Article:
After the devastating earthquakes of 2017 in southern Mexico, federal housing relief to rural villages often came in the form of debit cards—preloaded to buy materials so villagers could, as they always had, rebuild their own housing. But the cards could only be used to buy preapproved items like concrete and rebar from suppliers located in distant cities.
SOCIAL PRODUCTION OF HOUSING II: This project (above and top) was awarded a silver medal by the National Housing Commission in the First National Rural Housing Contest. Photo © Onnis Luque, click to enlarge.
Mariana Ordóñez Grajales and Jesica Amescua Carrera of the Mexico City–based studio Comunal believed they could design a better form of self-empowerment. Not for the first time, they worked closely with villagers in the affected region to understand traditional housing typologies, how local people lived and worked, and what materials could be drawn from nearby sources. They consulted with a seismic structural engineer to develop more earthquake-resilient versions of vernacular building techniques. And then they went back to the villagers to improve systems, in particular assuring village women that they could build too.
Photo © Onnis Luque
Photo © Erwin Jaquez
SOCIAL PRODUCTION OF HOUSING I: Dating back to 2013, this series of houses developed as a response to the social, economic, and environmental context of the community of Tepetzintan. One desire of the residents was to take advantage of underutilized natural assets such as bamboo, wood, and stone. Photos © Erwin Jaquez
Grajales, 35, founded Comunal in 2015 as a studio but also as an approach to architecture based in “collectivity, mutual aid, knowledge transfer, and the search for community welfare.” Carrera, 38, joined two years later. Their first job together was working with teenagers in Tepetzintan, Puebla, to design and build their village’s first high school. “We connected immediately,” says Grajales of Carrera. “We share the same vision for architecture as a tool for social transformation.”
PRODUCTIVE RURAL SCHOOL: The first project Grajales and Carrera collaborated on was a school in Tepetzintan, Puebla. They worked with teenagers from the village to design and build its first high school, and continue to engage with students to complete additional phases. Photo © Onnis Luque
Despite rapid urbanization countrywide, rural indigenous villages still comprise a large percentage of the population in many Mexican states. Government housing programs require the use of industrialized materials and often prescribe spaces—fine for urban dwellers who work outside the home, but an imposition on families who need flexible spaces, say, for shucking corn or coffee beans. On a greater level, says Grajales, “identical housing models—reproduced throughout the territory regardless of climate, culture, and place—is destroying ways of life and ways of understanding the world, reducing the human right to housing to a commercial object.” In Comunal’s view, these systems amount to a systematic “violence” against communities. In particular, women are rendered helpless within male-dominated construction, despite the primacy of their roles in the family and community, given that their husbands often must search for work in cities or the U.S.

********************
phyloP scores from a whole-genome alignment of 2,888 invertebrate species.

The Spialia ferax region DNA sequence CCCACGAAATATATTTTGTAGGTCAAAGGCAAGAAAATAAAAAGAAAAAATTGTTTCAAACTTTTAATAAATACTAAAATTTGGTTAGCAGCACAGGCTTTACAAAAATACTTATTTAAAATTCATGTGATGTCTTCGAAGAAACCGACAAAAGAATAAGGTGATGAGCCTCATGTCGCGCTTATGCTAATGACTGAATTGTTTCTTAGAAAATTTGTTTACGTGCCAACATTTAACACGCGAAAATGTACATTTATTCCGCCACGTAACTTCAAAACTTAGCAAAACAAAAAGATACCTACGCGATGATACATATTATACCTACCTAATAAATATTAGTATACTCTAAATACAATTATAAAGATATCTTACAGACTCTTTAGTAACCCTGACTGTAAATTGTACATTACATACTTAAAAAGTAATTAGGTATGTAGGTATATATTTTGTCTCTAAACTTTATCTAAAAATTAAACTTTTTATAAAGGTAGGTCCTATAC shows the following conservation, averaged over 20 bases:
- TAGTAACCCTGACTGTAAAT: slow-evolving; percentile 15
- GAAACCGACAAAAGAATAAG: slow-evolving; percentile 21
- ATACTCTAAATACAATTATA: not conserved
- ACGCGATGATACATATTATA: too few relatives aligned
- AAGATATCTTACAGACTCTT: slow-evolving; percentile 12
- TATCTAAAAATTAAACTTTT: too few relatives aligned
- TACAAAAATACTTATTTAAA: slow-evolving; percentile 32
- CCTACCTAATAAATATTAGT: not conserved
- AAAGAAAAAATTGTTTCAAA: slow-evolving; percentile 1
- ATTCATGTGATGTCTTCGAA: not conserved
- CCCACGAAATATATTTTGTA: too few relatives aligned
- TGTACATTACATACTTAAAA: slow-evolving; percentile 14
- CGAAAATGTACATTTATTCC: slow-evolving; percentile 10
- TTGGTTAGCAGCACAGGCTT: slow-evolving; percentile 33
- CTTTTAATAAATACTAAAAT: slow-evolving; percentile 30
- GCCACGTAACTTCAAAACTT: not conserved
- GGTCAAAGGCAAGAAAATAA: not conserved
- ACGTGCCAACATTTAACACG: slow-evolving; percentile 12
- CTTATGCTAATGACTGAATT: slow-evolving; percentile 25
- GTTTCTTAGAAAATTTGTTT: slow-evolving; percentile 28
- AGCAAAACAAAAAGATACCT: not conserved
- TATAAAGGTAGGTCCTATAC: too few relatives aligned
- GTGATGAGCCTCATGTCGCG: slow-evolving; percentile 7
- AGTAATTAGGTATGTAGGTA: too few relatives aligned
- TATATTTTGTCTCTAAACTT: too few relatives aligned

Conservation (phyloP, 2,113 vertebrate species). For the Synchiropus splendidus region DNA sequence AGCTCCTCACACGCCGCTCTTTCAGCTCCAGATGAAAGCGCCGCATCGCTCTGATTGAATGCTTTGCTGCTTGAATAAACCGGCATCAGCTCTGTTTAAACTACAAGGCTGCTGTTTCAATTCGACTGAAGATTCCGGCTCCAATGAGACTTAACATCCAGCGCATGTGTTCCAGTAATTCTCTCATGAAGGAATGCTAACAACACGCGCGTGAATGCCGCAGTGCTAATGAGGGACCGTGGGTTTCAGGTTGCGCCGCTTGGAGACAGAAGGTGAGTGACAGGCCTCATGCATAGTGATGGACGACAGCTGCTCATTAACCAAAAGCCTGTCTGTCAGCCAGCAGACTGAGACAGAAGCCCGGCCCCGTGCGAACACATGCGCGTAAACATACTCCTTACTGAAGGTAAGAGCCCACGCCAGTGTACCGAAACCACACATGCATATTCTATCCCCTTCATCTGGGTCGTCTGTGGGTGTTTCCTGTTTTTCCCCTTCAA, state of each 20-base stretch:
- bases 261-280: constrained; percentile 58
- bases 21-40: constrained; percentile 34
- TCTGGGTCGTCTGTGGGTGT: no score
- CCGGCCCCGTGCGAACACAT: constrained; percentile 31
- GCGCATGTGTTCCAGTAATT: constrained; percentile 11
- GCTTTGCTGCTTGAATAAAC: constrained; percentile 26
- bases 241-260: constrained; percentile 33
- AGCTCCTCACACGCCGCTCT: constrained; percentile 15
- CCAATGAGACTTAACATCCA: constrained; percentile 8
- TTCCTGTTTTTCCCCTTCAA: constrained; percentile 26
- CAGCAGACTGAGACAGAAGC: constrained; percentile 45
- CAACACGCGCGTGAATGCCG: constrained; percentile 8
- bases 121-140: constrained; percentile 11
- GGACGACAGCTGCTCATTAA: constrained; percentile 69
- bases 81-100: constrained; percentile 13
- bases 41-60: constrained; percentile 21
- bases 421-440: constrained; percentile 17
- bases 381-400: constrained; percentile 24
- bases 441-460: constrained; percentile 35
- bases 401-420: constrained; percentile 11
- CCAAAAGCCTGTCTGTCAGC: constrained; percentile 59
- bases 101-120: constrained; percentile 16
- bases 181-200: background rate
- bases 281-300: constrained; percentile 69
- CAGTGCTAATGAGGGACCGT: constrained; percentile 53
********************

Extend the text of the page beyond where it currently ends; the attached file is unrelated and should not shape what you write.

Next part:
ADOBE PRODUCTION: Comunal works with villagers to understand traditional housing typologies and what materials could be drawn from nearby sources. Many of those participants are women. In Santa María Nativitas Coatlán, Oaxaca, for instance, women, alongside men, made 180,000 individual bricks used to build 150 new homes Comunal designed with them. Nearby, in Ixtepec, Oaxaca, Comunal worked with 20 women to develop a rammed-earth building system. Photos © Comunal
Though the office is based in Mexico’s capital, Grajales pointedly notes “the studio” is the rural regions where they work with villagers. In Chiapas, they partnered with midwives to design and build birthing houses. In Tlaxcala, Comunal and the villagers are building Tequiocalco, a center for research and revitalization of community knowledge. The collaborations often conjure an architecture of sturdy precision and delicacy: adobe bricks form walls that filter light through open patterns; bamboo trusses have the sharp certainty of steel; steeply angled recycled metal roof planes float.
Photo © Comunal
Photo © Rodrigo Chapa
MANUAL AND DESIGN TOOL: To bridge the vast divide between the many indigenous languages and Spanish, Comunal developed simple modeling kits based on vernacular typologies to help users visualize new spaces.
To fund the work, and themselves, Comunal formed a nonprofit to receive donations. Funding campaigns, scholarships, awards, academic seminars, self-managed workshops, and conference speeches provide other funds. “It is important to clarify,” Grajales notes, “that the funding process begins in the communities through collective labor and mutual aid, local knowledge and materials, self-construction, and land to build.” Or, as Carrera describes Comunal’s approach, “We are a strategic presence offering accompaniment to the technical and social processes. It’s about a relationship, not dependence. And the people always have the last word.”
Mariana Ordóñez Grajales, Jesica Amescua Carrera (seated). Photo © Jake Naughton
organized local groups
Jesica Amescua Carrera, Mariana Ordóñez Grajales
Amescua: Universidad Nacional Autónoma de México (UNAM), Ph.D. in architecture, 2019; UNAM, M.Arch., 2014; Universidad Iberoamericana-UIA, B.Arch., 2007. Ordóñez: Universidad del Medio Ambiente, M.Arch., 2015; Facultad de Arquitectura de la Universidad Autónoma de Yucatán, B.Arch., 2011
KEY COMPLETED PROJECTS:
Territorial understanding, Sierra Mixe de Oaxaca, 2017; Productive Rural School Phase 1, 2017; Social Production of Housing II, 2016; Social Production of Housing I, 2015
KEY CURRENT PROJECTS:
Tequiocalco; Social Reconstruction of Habitat; Midwife house